1. What about Ice Lake & Tiger Lake (not to mention Rocket Lake, for our friends like Linuxxx )? Will Intel update it for them, or are they left out in the cold?
        2. What about the efficiency cores, up to & including Gracemont?

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        • #5
          Originally posted by Linuxxx View Post

          If Intel continues to ignore AVX-512 in the consumer market, then AMD CPUs are the only sensible way forward...
          That makes a potential CPU pick the upcoming generation so hard, at least without hard numbers. Intel shot themselves in the foot with limiting that feature to their workstation and server parts as they could have had a clear winner in their camp. The 6P+8E Core i5s appear to be tempting price/performance wise if you need good single- and multi-thread performance but no AVX512 limits their long term value for me due to missing out the x86-64 v4 feature level and are also on a dead platform and probably less efficient. AMD has not really an incentive to be aggressive on pricing in the low- and mid-tier consumer space as long as their chips are highly sought-after in the server segment, so uncompetetive pricing in that segment doesn't hurt their bottomn line.
          Last edited by ms178; 19 August 2022, 04:27 PM.

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          • #6
            Originally posted by coder View Post
            Huh? Just enabling the instructions won't get you the proper cost model for them. However, if Intel is doing this now, it's hard to imagine they're not working towards a full cost model for Sapphire Rapids.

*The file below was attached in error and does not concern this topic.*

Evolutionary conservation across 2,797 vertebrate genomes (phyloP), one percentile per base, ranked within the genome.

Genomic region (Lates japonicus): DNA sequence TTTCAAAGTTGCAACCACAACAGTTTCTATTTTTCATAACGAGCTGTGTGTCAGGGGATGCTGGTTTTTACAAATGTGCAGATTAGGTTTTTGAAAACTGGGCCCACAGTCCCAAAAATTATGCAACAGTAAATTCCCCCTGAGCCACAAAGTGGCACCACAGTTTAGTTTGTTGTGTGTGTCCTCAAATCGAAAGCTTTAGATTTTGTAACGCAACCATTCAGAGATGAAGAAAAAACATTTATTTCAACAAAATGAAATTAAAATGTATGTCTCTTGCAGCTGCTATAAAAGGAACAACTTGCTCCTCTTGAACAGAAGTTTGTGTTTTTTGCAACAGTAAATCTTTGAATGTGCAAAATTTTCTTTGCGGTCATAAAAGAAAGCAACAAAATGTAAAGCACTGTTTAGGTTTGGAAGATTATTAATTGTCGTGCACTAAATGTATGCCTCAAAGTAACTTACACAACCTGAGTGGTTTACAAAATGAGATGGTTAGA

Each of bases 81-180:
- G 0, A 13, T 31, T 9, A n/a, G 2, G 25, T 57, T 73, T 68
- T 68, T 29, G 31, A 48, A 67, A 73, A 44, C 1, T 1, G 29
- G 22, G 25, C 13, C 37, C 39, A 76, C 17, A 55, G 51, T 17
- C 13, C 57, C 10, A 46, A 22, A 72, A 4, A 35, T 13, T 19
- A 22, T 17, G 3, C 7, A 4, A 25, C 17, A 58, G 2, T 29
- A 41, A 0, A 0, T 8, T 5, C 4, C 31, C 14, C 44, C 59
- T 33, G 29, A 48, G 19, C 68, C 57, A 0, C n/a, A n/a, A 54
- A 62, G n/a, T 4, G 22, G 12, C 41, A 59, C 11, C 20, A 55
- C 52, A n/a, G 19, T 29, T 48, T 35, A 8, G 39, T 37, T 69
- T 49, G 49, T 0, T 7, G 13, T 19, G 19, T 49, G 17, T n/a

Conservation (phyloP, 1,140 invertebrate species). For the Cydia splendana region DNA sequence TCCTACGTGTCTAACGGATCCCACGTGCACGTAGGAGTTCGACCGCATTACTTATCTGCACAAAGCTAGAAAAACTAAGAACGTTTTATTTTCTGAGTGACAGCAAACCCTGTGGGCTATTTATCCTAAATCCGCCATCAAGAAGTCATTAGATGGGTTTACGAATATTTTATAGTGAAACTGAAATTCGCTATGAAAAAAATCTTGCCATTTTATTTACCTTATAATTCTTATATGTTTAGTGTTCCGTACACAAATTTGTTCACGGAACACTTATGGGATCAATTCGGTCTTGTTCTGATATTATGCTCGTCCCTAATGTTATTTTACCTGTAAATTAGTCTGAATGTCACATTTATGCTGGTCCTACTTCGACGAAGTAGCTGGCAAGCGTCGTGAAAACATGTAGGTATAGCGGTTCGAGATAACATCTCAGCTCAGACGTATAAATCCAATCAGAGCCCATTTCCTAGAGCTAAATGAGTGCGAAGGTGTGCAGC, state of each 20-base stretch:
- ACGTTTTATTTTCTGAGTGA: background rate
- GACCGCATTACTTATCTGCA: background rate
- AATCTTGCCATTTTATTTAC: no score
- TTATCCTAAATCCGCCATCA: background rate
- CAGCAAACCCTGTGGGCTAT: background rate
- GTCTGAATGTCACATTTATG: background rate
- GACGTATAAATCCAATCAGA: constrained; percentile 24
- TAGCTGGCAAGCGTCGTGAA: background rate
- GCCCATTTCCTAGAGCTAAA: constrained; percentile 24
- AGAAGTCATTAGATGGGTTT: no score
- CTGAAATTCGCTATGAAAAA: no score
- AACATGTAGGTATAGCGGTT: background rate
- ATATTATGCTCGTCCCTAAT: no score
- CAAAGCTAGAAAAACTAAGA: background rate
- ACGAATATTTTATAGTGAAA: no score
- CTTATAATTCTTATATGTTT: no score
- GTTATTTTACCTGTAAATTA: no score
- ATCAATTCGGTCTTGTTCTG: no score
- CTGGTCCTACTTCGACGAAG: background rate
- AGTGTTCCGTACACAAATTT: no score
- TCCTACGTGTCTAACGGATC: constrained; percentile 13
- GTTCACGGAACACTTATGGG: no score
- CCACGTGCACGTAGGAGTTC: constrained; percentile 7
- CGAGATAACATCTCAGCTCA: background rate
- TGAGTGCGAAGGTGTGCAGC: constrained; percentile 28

Right, but you also won't get the instructions enabled by chosing march=native or alderlakep either in addition to no proper cost model for that configuration. From a potential AVX-512 modder-perspective, that is both rather unfortunate. I thought of this entry while reading this.

            Originally posted by coder View Post
            This news raises some key questions for me:
            1. What about Ice Lake & Tiger Lake (not to mention Rocket Lake, for our friends like Linuxxx )? Will Intel update it for them, or are they left out in the cold?
            2. What about the efficiency cores, up to & including Gracemont?
            I saw some Gracemont tuning in LLVM some weeks ago, at least they are aware that it needed a little more attention due to their E-core use.
            Last edited by ms178; 18 August 2022, 04:43 PM.

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            • #7
              Originally posted by ms178 View Post